Ideally, Collins would like to see a pullback to $16.10 or $16.25, but there are plenty of signals that Bank of America could be a buy at current levels, Cramer said.
While Bank of America's accumulation-distribution line has been trending lower, Cramer said, the technical analyst isn't concerned. Each time in recent months that the company's stock has hit a floor of support, it has rebounded and been a buy, a rebound we're seeing in the first few trading days of 2014 and that could continue unabated for a few weeks.
Since the beginning of 2013, Bank of America has had a strong and steady upward channel, about as textbook a bullish trend as they come, Cramer said. Every accumulation-distribution line drop has been met with a rebound, providing a read on what the big institutional investors are doing.
Stick to Your Guns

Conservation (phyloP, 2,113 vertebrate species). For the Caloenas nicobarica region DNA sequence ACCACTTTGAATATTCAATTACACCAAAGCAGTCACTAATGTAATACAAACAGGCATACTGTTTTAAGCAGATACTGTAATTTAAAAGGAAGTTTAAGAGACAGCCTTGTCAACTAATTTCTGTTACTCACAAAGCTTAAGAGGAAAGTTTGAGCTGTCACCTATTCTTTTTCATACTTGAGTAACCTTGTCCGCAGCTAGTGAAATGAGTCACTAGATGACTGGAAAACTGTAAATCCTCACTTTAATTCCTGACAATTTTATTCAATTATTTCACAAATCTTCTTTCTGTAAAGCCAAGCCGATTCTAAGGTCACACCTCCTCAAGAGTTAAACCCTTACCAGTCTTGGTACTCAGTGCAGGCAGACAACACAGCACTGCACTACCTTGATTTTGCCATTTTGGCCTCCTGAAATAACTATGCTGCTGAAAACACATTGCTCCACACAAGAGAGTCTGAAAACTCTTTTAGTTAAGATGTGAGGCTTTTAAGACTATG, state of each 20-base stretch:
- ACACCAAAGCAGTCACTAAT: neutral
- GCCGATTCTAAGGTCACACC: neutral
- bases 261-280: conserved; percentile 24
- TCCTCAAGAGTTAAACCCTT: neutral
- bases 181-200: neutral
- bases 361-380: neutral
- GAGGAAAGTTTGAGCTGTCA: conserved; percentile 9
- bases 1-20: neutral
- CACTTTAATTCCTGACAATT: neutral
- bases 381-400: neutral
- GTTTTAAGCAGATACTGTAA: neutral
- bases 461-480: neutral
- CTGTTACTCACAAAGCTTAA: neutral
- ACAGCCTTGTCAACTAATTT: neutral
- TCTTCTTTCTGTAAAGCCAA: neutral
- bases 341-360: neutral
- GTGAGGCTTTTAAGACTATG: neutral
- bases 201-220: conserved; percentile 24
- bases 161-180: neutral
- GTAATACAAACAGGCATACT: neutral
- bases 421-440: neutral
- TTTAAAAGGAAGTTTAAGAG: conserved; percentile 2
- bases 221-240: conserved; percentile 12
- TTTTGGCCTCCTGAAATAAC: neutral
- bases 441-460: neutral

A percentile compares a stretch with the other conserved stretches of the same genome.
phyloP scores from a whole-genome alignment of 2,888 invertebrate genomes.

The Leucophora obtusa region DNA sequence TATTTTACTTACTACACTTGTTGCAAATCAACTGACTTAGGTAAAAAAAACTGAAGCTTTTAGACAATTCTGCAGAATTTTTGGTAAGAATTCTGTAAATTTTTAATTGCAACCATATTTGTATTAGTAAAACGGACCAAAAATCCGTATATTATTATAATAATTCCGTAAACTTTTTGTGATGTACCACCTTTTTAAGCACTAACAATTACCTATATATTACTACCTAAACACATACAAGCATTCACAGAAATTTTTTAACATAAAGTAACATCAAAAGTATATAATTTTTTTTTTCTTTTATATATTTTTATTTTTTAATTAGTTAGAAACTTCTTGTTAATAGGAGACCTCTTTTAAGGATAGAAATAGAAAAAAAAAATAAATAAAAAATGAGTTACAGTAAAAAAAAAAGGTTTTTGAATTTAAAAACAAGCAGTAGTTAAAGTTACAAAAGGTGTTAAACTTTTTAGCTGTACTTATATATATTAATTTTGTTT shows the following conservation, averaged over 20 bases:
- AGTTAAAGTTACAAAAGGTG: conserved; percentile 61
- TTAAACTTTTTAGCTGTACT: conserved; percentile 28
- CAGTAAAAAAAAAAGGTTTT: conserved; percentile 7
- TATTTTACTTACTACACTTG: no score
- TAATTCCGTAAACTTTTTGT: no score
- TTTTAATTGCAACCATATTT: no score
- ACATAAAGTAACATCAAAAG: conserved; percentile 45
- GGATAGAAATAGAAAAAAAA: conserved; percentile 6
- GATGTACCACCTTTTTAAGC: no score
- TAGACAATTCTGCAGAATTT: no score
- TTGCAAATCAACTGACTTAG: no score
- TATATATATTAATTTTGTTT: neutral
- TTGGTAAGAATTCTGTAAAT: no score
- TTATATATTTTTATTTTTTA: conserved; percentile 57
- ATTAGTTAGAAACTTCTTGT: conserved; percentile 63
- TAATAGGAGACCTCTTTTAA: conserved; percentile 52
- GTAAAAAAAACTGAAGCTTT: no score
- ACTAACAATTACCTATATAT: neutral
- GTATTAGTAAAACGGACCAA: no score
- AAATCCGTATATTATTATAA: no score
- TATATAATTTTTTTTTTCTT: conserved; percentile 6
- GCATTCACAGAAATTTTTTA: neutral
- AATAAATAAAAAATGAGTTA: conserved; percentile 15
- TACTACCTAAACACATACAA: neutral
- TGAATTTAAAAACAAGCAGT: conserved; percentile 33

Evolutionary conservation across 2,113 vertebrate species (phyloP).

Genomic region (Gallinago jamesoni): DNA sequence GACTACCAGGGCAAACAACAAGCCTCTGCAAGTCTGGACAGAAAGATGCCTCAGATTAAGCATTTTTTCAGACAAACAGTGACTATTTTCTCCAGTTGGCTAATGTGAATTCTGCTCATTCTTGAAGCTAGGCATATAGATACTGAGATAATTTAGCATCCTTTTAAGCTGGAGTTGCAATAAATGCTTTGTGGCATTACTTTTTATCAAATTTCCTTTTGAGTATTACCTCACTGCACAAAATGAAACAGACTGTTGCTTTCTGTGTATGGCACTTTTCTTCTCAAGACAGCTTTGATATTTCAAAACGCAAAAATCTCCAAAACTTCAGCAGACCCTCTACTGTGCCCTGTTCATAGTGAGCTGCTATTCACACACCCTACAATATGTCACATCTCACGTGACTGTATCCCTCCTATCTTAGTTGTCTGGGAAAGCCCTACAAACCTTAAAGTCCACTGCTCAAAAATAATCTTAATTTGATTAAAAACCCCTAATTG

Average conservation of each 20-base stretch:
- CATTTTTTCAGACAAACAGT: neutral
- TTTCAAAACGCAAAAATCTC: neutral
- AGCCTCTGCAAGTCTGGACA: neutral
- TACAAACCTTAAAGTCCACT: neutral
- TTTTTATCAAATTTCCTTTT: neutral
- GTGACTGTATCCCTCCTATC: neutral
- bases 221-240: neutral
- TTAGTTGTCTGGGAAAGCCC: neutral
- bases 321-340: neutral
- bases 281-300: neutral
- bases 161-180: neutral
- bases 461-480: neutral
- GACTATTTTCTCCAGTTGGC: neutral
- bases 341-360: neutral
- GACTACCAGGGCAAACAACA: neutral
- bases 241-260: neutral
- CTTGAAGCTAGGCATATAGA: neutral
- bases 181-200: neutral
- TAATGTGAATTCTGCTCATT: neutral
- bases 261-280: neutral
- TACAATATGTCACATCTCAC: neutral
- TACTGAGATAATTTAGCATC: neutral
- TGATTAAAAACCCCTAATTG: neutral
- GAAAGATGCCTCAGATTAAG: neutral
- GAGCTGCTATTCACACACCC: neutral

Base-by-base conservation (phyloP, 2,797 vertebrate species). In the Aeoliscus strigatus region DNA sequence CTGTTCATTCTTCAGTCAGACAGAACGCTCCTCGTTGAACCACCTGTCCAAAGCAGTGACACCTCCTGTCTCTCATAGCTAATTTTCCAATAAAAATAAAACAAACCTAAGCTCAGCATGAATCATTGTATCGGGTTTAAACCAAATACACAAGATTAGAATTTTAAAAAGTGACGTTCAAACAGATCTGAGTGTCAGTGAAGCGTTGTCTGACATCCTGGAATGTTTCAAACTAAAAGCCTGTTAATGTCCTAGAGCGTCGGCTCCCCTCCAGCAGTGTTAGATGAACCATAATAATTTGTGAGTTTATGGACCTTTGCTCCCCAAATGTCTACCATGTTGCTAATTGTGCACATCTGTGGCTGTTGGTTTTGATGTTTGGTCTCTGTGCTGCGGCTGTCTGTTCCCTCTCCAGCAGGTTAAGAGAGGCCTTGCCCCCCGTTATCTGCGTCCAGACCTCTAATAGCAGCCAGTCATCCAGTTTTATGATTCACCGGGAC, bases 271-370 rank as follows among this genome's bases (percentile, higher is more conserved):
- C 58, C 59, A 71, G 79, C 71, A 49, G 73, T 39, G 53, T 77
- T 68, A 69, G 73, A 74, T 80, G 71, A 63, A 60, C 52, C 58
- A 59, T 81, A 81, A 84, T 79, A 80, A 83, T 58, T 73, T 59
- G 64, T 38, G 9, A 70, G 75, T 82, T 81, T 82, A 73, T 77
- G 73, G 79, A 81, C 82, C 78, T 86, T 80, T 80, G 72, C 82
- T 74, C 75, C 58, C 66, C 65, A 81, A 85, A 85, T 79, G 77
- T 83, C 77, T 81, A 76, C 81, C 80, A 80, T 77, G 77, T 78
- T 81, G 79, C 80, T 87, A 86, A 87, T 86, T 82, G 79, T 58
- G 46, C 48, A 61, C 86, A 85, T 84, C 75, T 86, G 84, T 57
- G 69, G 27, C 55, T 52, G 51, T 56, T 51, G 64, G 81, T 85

Ready to cut and run? If you've put a lot of time and research into a stock buy, it's important to stick to your guns and don't back down, Cramer said. Last year, Cramer heard many calls to pull out of the market, but the S&P 500 finished up 29.6% all told. Selling into weakness would've cost you some amazing gains.
But even a seasoned pro like Cramer can make this mistake. One of his charitable trust's biggest blunders was losing its trust in Bed Bath & Beyond (BBBY). Cramer bought the stock in the fall of 2012. He loves going to the store and, more important, he loves the company's regional and national expansion.
Historically, the stock tended to be too expensive for his tastes. When it pulled back to $59 per share from $75 per share in the summer of 2012, it looked cheap enough to buy -- but the stock began rebounding too fast. Cramer, having done his homework, decided to wait for the next selloff to pounce.